In a medium-sized bowl, combine the pluots, green onions, chives, olive oil and basil. Toss to coat well. Place the toasts on a serving platter. Spread the toasts with the goat cheese. Spoon the pluot mixture on top and grind some fresh black pepper on each bruschetta. Serve immediately.
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RECIPE Fig Tapenade Crostini with a Watercress Salad This is what you make when you have either too many figs or too many ripe figs. Olives and figs are oddly wonderful together—it’s that whole salty-sweet thing that can work so well. You can also serve the crostini as an appetizer. Makes 8 servings FOR THE CROSTINI
F R I E N D S • F L O W E R S • F A M I LY • F O O D • F U N
Enjoy Summer at the
1 cup black olives, pitted 1 teaspoon capers 1 clove garlic, chopped Juice and zest of 1 lemon 8 –10 fresh figs (depending on size) Salt and pepper Olive oil 1
7 Markets • 6 Days a Week Rain or Shine
⁄ 2 bunch chives, finely chopped
Baguette or ciabatta, cut into thin slices and toasted
Place the olives, capers, garlic, lemon juice and zest and figs in a food processor and pulse until you have a coarse tapenade.
What’s in your basket this week?
Drizzle a little olive oil onto each slice of toast and spoon some of the tapenade onto the toasts. Sprinkle the tops of each crostini with some of the chopped chives. FOR THE SALAD 3 tablespoons olive oil Juice of 1 lemon
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Salt and pepper
Downtown Santa Barbara
Camino Real Marketplace
Corner of Santa Barbara & Cota Street 8:30am – 1:00pm
In Goleta at Storke & Hollister 10:00am – 2:00pm
4 – 6 ounces watercress (use some watercress microgreens too if you can find them) 24 small green figs, halved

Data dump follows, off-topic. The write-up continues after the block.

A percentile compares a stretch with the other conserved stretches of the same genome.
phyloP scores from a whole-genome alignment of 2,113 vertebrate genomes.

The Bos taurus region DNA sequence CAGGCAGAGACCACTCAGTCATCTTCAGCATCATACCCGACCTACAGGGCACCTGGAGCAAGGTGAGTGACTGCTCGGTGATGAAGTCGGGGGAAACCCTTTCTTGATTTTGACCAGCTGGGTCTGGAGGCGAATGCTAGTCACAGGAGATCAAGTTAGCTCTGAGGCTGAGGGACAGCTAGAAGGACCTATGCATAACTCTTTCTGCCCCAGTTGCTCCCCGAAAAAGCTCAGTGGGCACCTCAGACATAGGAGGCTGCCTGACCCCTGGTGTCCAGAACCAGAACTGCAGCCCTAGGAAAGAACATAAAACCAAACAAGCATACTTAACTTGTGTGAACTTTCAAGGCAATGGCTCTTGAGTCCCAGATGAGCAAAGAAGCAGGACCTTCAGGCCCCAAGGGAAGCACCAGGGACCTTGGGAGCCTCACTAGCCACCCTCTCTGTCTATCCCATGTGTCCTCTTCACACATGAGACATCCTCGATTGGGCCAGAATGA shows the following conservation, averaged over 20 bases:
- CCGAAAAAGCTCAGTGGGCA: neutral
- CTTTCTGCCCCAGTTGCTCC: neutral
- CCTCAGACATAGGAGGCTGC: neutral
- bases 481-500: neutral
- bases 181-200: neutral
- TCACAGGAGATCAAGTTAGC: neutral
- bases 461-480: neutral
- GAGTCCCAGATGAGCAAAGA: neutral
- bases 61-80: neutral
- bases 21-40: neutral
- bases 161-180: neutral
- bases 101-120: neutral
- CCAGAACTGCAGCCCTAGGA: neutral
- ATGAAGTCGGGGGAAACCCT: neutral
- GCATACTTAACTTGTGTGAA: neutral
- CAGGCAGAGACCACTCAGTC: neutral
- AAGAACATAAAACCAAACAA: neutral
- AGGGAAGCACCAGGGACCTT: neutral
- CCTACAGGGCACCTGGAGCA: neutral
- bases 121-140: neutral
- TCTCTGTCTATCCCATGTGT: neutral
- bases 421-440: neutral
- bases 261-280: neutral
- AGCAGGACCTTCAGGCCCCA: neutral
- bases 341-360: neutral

Whisk the olive oil and lemon juice together in a small bowl. Season with a little salt and pepper. Divide the watercress greens between 8 plates and arrange the figs on top of the greens. Drizzle with the vinaigrette. Place 2 or 3 crostini onto each plate and serve.
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Old Town Santa Barbara
Copenhagen Drive & 1st Street 2:30pm – 6:30pm
500 & 600 Blocks of State Street 4:00pm – 7:30pm
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T H U R S D AY S
Camino Real Marketplace
100 & 1200 Block of Coast Village Road 8:00am – 11:15am
In Goleta at Storke & Hollister 3:00pm – 6:00pm
Carpinteria Pascale Beale grew up in England and France surrounded by a family that has always been passionate about food, wine and the arts. She was taught to cook by her French mother and grandmother. She is the author of The Menu for All Seasons and Salade. Visit her website and blog: The Market Table at PascalesKitchen.com.
800 Block of Linden Avenue 3:00pm – 6:30pm
www.sbfarmersmarket.org (805) 962-5354
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SWUIM NM T EERR EEDDI IBBLLEE EEVVEENNTTSS S AT U R D AY
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Un WINEd Saturday Concert Series
Santa Barbara Wine Festival
Edible Santa Barbara New Issue Release Party
1–4pm at Foley Estate Vineyard & Winery in Lompoc Enjoy stunning views and pair food and wine by Foley, while relaxing to live music. Ongoing. For more information call 805 737-6222 or email email@example.com.
2–5pm at the Santa Barbara Museum of Natural History The 2016 Santa Barbara Wine Festival will take place along the banks of Mission Creek. Mingle with winemakers, bakers and chefs while enjoying the sunshine. Experience the best of Central Coast Wines at this festival. For tickets and more info visit SBnature.org.
5–7pm at Barbareño in Santa Barbara Join us as we celebrate the release of the Summer issue of Edible Santa Barbara on the patio at Barbareño. Featuring barbequed Cuban pork sandwiches, sides, wine, beer and other refreshments. Free to attend; food and beverages for purchase. More info at EdibleSantaBarbara.com.
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Valley Piggery Whole-Hog Roast
Winemaker Dinner at Pico with Foxen Winery
Sample Foods from the Curry House at Nectar
11am–6pm at Refugio Ranch in Los Olivos
Pico at the Los Alamos General Store 458 Bell St., Los Alamos
Come celebrate Independence Day with a pig roast and fixin’s brought to you by Valley Piggery, with wine specials by the glass and bottle. Find more info at RefugioRanch.com.
A great opportunity to meet Foxen Winery’s Dick and Jenny Doré, who will be on hand to pour and talk you through the wines table side as you enjoy a 3-course dinner created by Chef Drew Terp. Call 805 344-1122 for dinner reservations. LosAlamosGeneralStore.com